How to Attract More Career Page Visitors—and Retain Them

The Internet has changed the game when it comes to recruiting. Where newspaper ads, flyers, and phon...

Posted by Berkshire on November 23 2015

The Internet has changed the game when it comes to recruiting. Where newspaper ads, flyers, and phone calls once formed the backbone of the job search process, there now exist webpage banners, job sites, applicant trackingemail campaigns, and applicant tracking systems (ATS). That means not only have the avenues for connection to candidates increased many times over, but employers also have more powerful tools to manage applicants and determine which ones are the best fit.

However, all these techniques are moot if potential candidates never make it to the company job listings webpage, spend some time exploring, and decide to fill out an application. In sales, the maxim is, “Always be closing.” That applies for recruiting too—ads must lead candidates in the right direction and then convince them to take action. Luckily, the Internet has methods employers can follow to promote their job page.

Lead them to the right place
Brand awareness is great, keeping people informed and educated is wonderful, and distributing materials is necessary. However, as long as the goal is to attract talented applicants, each of those methods of advertisement should include some pathway back to the jobs site. This is Content Marketing 101—the material itself should have value but also point people in the right direction. Here are a few things to consider:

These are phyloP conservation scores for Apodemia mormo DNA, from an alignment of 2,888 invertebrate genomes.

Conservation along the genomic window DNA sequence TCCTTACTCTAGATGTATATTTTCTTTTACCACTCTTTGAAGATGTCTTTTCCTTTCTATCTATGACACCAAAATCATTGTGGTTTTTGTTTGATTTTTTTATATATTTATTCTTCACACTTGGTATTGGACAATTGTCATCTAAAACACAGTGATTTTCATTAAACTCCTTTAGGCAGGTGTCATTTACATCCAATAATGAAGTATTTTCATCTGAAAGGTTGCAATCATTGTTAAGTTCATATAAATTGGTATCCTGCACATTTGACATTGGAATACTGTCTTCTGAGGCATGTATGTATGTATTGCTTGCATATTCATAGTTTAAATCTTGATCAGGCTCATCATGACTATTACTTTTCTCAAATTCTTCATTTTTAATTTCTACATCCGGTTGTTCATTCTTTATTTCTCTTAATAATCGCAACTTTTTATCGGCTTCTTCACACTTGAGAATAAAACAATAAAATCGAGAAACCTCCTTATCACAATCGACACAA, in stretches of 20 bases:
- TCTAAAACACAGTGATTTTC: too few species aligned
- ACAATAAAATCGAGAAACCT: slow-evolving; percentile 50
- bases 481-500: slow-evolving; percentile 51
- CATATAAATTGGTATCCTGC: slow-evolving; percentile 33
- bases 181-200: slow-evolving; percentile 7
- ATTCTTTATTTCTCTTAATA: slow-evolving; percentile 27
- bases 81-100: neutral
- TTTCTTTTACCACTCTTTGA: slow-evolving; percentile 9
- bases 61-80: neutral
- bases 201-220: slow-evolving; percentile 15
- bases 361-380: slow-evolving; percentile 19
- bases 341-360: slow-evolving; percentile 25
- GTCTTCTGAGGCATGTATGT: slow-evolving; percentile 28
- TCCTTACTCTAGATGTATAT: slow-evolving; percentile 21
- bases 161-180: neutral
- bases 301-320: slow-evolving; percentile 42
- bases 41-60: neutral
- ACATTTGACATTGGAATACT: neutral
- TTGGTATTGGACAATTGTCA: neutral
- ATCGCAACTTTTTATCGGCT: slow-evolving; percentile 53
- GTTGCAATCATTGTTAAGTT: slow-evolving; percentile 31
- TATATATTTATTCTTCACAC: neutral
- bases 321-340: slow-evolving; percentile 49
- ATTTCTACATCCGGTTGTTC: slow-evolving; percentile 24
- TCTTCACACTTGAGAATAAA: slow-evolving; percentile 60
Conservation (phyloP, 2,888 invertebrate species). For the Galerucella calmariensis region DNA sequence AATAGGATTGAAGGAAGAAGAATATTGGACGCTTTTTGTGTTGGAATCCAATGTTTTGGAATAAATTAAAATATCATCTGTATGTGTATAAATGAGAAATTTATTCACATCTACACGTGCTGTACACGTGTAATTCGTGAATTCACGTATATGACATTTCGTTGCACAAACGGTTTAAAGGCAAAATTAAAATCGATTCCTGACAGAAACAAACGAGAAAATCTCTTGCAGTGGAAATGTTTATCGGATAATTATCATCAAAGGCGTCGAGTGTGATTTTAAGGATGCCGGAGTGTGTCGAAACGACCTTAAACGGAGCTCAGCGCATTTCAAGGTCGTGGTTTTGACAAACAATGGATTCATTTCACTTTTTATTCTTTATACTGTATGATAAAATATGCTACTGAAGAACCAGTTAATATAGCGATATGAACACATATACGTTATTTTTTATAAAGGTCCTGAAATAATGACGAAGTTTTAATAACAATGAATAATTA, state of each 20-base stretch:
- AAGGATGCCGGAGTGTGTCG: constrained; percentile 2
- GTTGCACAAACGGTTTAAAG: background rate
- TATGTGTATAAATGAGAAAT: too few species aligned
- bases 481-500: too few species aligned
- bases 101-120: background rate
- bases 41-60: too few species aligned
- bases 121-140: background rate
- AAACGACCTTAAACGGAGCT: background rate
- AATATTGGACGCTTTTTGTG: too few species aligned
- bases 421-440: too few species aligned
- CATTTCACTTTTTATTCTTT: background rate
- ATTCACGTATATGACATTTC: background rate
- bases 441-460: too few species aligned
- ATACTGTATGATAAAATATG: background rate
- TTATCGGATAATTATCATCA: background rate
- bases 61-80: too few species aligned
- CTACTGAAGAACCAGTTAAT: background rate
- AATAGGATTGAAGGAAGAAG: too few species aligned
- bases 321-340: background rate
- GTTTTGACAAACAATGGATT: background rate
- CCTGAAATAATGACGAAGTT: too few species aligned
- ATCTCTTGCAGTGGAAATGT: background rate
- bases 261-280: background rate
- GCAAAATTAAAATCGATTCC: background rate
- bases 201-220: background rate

applicant trackingNowadays, nearly everyone uses the Internet to find jobs.

Don’t be afraid to let your visitors and potential new employees know you’re looking for talent. Better to be overly enthusiastic in showing off career opportunities than the opposite—have interested parties become frustrated because they can’t figure out where to go. As The Guardian pointed out, it’s easy to discourage applicants by making processes too complicated or failing to respond to applications promptly. That’s why employers should know how to treat their visitors—particularly the ones there searching for a new job.

“Don’t make it hard for job seekers to learn more.”

Give them what they came for
Once a curious job seeker comes to your careers page, don’t make it hard for him or her to learn more. This means setting up multiple options for browsing. Some people have specific needs they must meet, like location or years of experience. For those, it’s helpful to have an advanced search that can narrow down the results by certain criteria. On the other hand, some job seekers would rather see what’s available browsing for jobs by category.

Videos, graphics, and aesthetically-pleasing layouts are all benefits for the jobs page. No one wants to spend too much time on a garish, illegible block of text. Mobile optimization is also crucial, as many job seekers turn to smart phones and tablets for their career search.

Finally, ATS are a huge leg up because they make it simple and efficient for candidates to apply. This is a crucial last step—if the candidate makes it all the way to the point of application, but he or she can’t get the thing to work, the employer may have just lost a great hire. Don’t let the happen—implement the best applicant tracking system and use the rest of these tips to optimize your jobs page.

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